How to Sight-Read Piano Chords Quickly

Do you find chords hard to sight-read? Does your mind go blank as soon as you see chords? Then read this article where you’ll learn some tips and exercises you can use to sight-read chords quickly.


how to sight-read piano chords quickly


Does your brain go blank when you see chords with 3 or more notes? Do you have to stop and figure out each note before you can play them?


If this is you, you’re not alone. The more notes we have to process at any given time, the harder it becomes – whether you’re a beginner or a more advanced sight-reader.


Luckily, the chords that we usually come across as classical pianists tend to be the same types of chords.


In this article, I’ll go over these common types of chords as well as other types and give you tips and exercises you can do to familiarise yourself with chords so you can sight-read them with more confidence.


Common types of chords

The most common type of chord in both classical, pop and jazz is the triad. A triad is a chord made up of three notes. These three notes can be arranged into any of these three combinations: root position, first inversion or second inversion.


Root position chords

A root position chord is a triad with the root – the first note of a scale – at the bottom. It is made up of two sets of 3rds. All three notes are either line notes or space notes.


root position chords on the piano


When you see a root position chord (or a chord made up of two thirds), automatically use 1-3-5 in the RH and 5-3-1 in the LH.


First inversion and second inversion chords

To obtain a first inversion chord, flip the bottom note of the root position chord to the top (as shown by the arrows in the example below). And to obtain a second inversion chord, flip the bottom note of the first inversion chord to the top.

three versions of a major chord


A first inversion chord is made up of a third at the bottom and a fourth at the top.


first inversion chords on the piano


When you see a first inversion chord, or a chord with the smallest interval at the bottom, automatically use 1-2-5 in the RH and 5-3-1 in the LH.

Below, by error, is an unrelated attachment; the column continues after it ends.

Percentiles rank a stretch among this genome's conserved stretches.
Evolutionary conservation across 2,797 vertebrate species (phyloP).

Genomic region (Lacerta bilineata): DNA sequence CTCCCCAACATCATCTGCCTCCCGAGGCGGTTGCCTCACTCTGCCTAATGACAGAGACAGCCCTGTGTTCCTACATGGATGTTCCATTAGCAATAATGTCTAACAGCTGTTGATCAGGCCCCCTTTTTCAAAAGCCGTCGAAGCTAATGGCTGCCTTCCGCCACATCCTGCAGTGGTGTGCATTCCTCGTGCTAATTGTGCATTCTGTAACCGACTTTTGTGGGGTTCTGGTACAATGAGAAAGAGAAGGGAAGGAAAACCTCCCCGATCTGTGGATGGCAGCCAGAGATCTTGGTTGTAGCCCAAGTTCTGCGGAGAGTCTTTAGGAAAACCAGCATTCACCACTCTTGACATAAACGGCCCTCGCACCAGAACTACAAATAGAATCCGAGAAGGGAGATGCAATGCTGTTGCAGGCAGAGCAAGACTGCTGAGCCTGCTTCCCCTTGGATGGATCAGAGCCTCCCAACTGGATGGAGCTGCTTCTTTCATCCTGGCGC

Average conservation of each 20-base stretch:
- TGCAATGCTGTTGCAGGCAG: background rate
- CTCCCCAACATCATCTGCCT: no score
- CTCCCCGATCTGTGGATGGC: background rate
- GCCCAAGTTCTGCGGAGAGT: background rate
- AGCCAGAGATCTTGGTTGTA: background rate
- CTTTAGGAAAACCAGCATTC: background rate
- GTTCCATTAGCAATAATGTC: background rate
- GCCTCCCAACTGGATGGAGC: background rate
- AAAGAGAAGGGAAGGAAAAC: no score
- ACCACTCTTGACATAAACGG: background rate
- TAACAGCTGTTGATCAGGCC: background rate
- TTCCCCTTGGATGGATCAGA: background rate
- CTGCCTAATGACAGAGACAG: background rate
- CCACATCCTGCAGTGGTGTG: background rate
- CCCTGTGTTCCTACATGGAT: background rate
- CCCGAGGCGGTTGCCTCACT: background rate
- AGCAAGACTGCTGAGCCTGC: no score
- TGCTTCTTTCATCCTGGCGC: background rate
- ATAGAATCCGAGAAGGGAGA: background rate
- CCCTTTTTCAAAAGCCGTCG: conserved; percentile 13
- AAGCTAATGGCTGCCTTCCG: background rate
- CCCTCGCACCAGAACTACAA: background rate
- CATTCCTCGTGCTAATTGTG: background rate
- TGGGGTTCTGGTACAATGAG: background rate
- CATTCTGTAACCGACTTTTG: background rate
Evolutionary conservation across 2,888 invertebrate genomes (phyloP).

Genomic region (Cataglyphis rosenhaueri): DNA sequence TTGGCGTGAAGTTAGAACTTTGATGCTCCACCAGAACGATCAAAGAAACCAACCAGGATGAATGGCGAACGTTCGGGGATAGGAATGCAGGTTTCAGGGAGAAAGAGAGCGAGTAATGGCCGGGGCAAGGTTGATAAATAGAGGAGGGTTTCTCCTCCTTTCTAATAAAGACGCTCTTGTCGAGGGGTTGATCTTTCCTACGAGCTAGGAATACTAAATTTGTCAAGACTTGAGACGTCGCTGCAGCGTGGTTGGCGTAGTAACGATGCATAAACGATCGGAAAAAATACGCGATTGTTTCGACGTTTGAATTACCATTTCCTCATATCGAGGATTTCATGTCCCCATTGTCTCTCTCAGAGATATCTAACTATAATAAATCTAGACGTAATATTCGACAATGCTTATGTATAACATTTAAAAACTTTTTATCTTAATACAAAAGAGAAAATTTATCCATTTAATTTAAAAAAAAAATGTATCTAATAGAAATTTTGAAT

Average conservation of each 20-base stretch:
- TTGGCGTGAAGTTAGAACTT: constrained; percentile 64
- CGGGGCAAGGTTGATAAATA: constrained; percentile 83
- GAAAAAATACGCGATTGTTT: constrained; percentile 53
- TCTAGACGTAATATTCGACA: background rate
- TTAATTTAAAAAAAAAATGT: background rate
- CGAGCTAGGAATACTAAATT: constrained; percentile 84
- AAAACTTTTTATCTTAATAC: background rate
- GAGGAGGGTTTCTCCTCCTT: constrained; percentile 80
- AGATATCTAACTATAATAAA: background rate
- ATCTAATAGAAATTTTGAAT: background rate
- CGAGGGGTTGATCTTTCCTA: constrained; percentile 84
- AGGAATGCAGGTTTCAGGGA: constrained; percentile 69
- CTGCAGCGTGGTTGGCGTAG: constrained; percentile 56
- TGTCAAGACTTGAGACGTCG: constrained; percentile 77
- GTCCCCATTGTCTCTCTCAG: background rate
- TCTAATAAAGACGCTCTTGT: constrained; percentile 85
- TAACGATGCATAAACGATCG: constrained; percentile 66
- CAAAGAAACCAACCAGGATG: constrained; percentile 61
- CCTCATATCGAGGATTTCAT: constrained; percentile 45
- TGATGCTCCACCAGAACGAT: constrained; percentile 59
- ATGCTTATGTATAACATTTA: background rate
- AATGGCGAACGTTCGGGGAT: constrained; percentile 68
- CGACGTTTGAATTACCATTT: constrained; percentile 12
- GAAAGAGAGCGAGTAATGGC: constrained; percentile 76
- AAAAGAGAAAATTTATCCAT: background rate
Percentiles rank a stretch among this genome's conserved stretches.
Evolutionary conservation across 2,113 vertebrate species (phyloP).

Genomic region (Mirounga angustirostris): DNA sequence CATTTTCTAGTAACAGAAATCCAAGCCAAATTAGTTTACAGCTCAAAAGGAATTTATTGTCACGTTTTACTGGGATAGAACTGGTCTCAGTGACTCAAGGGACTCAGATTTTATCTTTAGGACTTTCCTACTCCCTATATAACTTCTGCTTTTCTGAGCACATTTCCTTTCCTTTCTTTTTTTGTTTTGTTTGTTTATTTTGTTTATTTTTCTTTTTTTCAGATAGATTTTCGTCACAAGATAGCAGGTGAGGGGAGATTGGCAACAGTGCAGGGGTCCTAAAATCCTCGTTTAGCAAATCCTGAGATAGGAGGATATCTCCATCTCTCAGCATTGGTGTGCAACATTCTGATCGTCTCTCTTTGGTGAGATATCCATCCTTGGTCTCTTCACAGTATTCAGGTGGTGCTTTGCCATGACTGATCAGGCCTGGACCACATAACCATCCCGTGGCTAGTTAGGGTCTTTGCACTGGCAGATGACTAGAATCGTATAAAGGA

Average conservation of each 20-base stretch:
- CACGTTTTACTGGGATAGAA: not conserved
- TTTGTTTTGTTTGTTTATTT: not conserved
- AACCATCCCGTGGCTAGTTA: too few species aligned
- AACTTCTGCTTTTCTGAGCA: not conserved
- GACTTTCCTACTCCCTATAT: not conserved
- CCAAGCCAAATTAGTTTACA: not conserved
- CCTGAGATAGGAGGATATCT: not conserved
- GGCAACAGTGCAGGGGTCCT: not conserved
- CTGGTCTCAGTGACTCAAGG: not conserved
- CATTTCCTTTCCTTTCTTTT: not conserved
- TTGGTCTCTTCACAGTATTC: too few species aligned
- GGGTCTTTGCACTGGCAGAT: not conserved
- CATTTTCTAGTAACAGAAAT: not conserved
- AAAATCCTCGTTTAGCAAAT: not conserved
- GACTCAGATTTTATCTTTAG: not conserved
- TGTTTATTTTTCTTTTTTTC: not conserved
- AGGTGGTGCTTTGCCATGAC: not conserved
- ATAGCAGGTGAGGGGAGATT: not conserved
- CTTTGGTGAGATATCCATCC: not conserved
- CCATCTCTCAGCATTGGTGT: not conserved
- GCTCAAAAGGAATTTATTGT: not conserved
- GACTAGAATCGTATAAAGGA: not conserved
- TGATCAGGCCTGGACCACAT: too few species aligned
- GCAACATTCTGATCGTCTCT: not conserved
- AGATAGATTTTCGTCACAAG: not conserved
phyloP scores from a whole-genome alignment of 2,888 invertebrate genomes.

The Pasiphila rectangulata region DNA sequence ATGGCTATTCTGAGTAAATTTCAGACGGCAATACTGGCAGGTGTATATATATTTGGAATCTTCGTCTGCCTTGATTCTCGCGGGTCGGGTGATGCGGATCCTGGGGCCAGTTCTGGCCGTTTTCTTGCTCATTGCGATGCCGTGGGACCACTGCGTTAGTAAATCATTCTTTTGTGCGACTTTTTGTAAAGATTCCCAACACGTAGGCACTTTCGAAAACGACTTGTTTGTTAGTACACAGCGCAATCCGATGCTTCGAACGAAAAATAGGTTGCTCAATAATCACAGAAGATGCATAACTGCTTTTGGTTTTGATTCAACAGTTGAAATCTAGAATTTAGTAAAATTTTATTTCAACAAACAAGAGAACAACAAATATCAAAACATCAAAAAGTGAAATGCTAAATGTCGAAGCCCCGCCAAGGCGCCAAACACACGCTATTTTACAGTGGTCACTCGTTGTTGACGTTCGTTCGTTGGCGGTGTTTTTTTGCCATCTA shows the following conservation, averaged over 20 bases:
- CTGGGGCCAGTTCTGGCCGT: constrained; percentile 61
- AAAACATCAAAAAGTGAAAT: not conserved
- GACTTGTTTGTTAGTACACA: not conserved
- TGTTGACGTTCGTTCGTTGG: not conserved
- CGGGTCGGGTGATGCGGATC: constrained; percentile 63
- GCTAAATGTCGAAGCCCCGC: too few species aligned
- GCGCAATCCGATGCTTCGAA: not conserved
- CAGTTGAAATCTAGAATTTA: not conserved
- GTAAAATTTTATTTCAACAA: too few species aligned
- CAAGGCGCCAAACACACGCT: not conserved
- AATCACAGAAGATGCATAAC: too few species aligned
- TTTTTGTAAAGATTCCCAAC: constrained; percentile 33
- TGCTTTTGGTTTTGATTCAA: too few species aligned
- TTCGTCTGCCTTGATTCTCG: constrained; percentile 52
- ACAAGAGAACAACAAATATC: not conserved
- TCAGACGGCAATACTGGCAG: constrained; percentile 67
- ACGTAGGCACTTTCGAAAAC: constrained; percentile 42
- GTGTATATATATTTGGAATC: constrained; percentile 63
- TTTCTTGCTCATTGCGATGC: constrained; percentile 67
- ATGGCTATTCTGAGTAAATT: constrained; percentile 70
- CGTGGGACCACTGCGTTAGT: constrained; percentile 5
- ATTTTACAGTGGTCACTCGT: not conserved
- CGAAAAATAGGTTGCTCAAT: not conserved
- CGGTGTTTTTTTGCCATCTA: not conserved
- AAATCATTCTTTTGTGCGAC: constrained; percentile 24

A second inversion chord is the opposite of a first inversion chord, as it has a fourth at the bottom and a third at the top.


second inversion chords

When you see a second inversion chord, or a chord with the smallest interval at the top, automatically use 1-3-5 in the RH and 5-2-1 in the LH.


Tips to quickly sight-read basic chords

To quickly sight-read basic chords such as triads, look at the bottom note and look at the shape of the triad to determine if it is a root position, first inversion or second inversion chord. For inversions, you don’t need to know if it’s a first or second inversion – you only need to know whether the 3rd is at the bottom or at the top – and use the right fingering accordingly.


Other common chords

In classical music, other common chords include the V7 (or dominant) chord and the diminished chord, which are made up of 4 notes (although sometimes the 3rd or the 5th note is omitted).


The V7 / dominant chord

A V7 chord is a root position chord on the fifth degree of a scale with the added 7th note. For example, in the key of C major, G is the fifth note of the scale. Therefore, the V7 will be a G major triad with the 7th note (counting from G) which is F.

V7 chord

This chord is found everywhere in classical music. It is especially prominent in cadences (chord progressions at the end of a section or piece) of almost all classical pieces such as the I-IV-I-V7-I progression. This progression is found in The Complete Book of Scales, Chords, Arpeggios & Cadences which I highly recommend.


The dominant chord is formed by adding a minor third above the 5th note of a root position chord. The V7 chord is an example of a dominant chord.


The diminished chord

Although not as common as the V7 chord, the diminished chord is also useful to know. It is formed by lowering the 3rd, 5th and 7th notes of a dominant chord by a semitone (a half step). It is made up of 3 minor 3rds:

dominant and diminished chords

When you see a dominant or a diminished chord in root position (all notes will be line notes or space notes), use 1-2-3-5 in the RH and 5-3-2-1 in the LH.


Chord exercises